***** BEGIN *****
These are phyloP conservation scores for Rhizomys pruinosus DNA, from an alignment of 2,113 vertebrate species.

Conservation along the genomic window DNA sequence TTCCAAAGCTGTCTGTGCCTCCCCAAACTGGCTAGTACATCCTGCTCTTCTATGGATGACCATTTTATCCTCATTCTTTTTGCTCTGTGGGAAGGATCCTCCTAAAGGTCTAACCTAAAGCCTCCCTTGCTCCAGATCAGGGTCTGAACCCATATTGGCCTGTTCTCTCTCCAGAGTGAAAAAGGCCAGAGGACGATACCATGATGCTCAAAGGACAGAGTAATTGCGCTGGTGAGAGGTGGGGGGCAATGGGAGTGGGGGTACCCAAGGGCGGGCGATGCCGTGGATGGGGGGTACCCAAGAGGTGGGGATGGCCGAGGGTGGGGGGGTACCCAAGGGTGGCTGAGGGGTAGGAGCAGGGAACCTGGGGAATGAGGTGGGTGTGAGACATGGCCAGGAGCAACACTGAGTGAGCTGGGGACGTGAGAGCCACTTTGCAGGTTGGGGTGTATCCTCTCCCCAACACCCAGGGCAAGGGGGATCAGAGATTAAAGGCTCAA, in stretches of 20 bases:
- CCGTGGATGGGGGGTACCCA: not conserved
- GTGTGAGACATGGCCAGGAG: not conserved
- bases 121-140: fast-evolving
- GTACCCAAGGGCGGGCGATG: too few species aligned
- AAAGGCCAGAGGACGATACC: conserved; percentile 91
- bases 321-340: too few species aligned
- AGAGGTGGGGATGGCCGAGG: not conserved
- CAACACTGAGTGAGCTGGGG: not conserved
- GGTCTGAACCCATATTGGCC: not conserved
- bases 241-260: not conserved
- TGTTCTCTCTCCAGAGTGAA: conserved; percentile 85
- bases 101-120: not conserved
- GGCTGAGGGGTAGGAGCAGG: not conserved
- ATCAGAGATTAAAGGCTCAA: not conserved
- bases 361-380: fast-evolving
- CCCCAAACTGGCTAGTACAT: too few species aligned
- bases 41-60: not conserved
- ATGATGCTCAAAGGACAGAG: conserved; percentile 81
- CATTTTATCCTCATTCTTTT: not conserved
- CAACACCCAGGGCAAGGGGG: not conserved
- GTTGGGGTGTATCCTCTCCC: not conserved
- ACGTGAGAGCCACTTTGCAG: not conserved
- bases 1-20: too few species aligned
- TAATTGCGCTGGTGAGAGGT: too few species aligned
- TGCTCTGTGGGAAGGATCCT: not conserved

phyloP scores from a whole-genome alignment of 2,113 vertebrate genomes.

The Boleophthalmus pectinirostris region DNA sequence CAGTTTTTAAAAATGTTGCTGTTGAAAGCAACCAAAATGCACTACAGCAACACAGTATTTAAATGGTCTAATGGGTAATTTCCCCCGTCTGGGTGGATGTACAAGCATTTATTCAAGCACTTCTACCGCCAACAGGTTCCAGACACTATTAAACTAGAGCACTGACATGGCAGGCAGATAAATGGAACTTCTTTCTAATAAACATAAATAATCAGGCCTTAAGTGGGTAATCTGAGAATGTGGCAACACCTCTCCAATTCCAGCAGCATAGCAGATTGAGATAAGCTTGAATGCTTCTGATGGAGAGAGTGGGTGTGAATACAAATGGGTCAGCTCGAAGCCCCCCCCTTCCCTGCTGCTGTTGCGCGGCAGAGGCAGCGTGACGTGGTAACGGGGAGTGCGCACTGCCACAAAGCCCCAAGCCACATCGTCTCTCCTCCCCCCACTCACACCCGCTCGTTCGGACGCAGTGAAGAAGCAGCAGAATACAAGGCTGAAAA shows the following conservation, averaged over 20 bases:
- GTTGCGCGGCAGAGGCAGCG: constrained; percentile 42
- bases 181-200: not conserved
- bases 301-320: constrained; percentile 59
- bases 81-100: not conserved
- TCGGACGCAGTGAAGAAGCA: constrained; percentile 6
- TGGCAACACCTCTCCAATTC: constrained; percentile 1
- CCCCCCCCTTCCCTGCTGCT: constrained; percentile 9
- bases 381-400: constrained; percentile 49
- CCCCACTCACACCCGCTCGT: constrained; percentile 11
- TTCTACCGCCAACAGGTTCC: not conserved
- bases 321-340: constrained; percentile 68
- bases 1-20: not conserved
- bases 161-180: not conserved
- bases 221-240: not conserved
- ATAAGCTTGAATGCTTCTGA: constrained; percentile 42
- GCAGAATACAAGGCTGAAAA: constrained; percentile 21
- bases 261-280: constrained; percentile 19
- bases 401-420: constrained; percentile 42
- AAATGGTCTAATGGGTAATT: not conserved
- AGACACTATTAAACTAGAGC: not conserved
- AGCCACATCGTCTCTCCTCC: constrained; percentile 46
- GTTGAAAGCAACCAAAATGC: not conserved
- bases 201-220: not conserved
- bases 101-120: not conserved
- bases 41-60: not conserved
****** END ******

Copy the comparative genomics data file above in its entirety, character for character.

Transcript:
These are phyloP conservation scores for Rhizomys pruinosus DNA, from an alignment of 2,113 vertebrate species.

Conservation along the genomic window DNA sequence TTCCAAAGCTGTCTGTGCCTCCCCAAACTGGCTAGTACATCCTGCTCTTCTATGGATGACCATTTTATCCTCATTCTTTTTGCTCTGTGGGAAGGATCCTCCTAAAGGTCTAACCTAAAGCCTCCCTTGCTCCAGATCAGGGTCTGAACCCATATTGGCCTGTTCTCTCTCCAGAGTGAAAAAGGCCAGAGGACGATACCATGATGCTCAAAGGACAGAGTAATTGCGCTGGTGAGAGGTGGGGGGCAATGGGAGTGGGGGTACCCAAGGGCGGGCGATGCCGTGGATGGGGGGTACCCAAGAGGTGGGGATGGCCGAGGGTGGGGGGGTACCCAAGGGTGGCTGAGGGGTAGGAGCAGGGAACCTGGGGAATGAGGTGGGTGTGAGACATGGCCAGGAGCAACACTGAGTGAGCTGGGGACGTGAGAGCCACTTTGCAGGTTGGGGTGTATCCTCTCCCCAACACCCAGGGCAAGGGGGATCAGAGATTAAAGGCTCAA, in stretches of 20 bases:
- CCGTGGATGGGGGGTACCCA: not conserved
- GTGTGAGACATGGCCAGGAG: not conserved
- bases 121-140: fast-evolving
- GTACCCAAGGGCGGGCGATG: too few species aligned
- AAAGGCCAGAGGACGATACC: conserved; percentile 91
- bases 321-340: too few species aligned
- AGAGGTGGGGATGGCCGAGG: not conserved
- CAACACTGAGTGAGCTGGGG: not conserved
- GGTCTGAACCCATATTGGCC: not conserved
- bases 241-260: not conserved
- TGTTCTCTCTCCAGAGTGAA: conserved; percentile 85
- bases 101-120: not conserved
- GGCTGAGGGGTAGGAGCAGG: not conserved
- ATCAGAGATTAAAGGCTCAA: not conserved
- bases 361-380: fast-evolving
- CCCCAAACTGGCTAGTACAT: too few species aligned
- bases 41-60: not conserved
- ATGATGCTCAAAGGACAGAG: conserved; percentile 81
- CATTTTATCCTCATTCTTTT: not conserved
- CAACACCCAGGGCAAGGGGG: not conserved
- GTTGGGGTGTATCCTCTCCC: not conserved
- ACGTGAGAGCCACTTTGCAG: not conserved
- bases 1-20: too few species aligned
- TAATTGCGCTGGTGAGAGGT: too few species aligned
- TGCTCTGTGGGAAGGATCCT: not conserved

phyloP scores from a whole-genome alignment of 2,113 vertebrate genomes.

The Boleophthalmus pectinirostris region DNA sequence CAGTTTTTAAAAATGTTGCTGTTGAAAGCAACCAAAATGCACTACAGCAACACAGTATTTAAATGGTCTAATGGGTAATTTCCCCCGTCTGGGTGGATGTACAAGCATTTATTCAAGCACTTCTACCGCCAACAGGTTCCAGACACTATTAAACTAGAGCACTGACATGGCAGGCAGATAAATGGAACTTCTTTCTAATAAACATAAATAATCAGGCCTTAAGTGGGTAATCTGAGAATGTGGCAACACCTCTCCAATTCCAGCAGCATAGCAGATTGAGATAAGCTTGAATGCTTCTGATGGAGAGAGTGGGTGTGAATACAAATGGGTCAGCTCGAAGCCCCCCCCTTCCCTGCTGCTGTTGCGCGGCAGAGGCAGCGTGACGTGGTAACGGGGAGTGCGCACTGCCACAAAGCCCCAAGCCACATCGTCTCTCCTCCCCCCACTCACACCCGCTCGTTCGGACGCAGTGAAGAAGCAGCAGAATACAAGGCTGAAAA shows the following conservation, averaged over 20 bases:
- GTTGCGCGGCAGAGGCAGCG: constrained; percentile 42
- bases 181-200: not conserved
- bases 301-320: constrained; percentile 59
- bases 81-100: not conserved
- TCGGACGCAGTGAAGAAGCA: constrained; percentile 6
- TGGCAACACCTCTCCAATTC: constrained; percentile 1
- CCCCCCCCTTCCCTGCTGCT: constrained; percentile 9
- bases 381-400: constrained; percentile 49
- CCCCACTCACACCCGCTCGT: constrained; percentile 11
- TTCTACCGCCAACAGGTTCC: not conserved
- bases 321-340: constrained; percentile 68
- bases 1-20: not conserved
- bases 161-180: not conserved
- bases 221-240: not conserved
- ATAAGCTTGAATGCTTCTGA: constrained; percentile 42
- GCAGAATACAAGGCTGAAAA: constrained; percentile 21
- bases 261-280: constrained; percentile 19
- bases 401-420: constrained; percentile 42
- AAATGGTCTAATGGGTAATT: not conserved
- AGACACTATTAAACTAGAGC: not conserved
- AGCCACATCGTCTCTCCTCC: constrained; percentile 46
- GTTGAAAGCAACCAAAATGC: not conserved
- bases 201-220: not conserved
- bases 101-120: not conserved
- bases 41-60: not conserved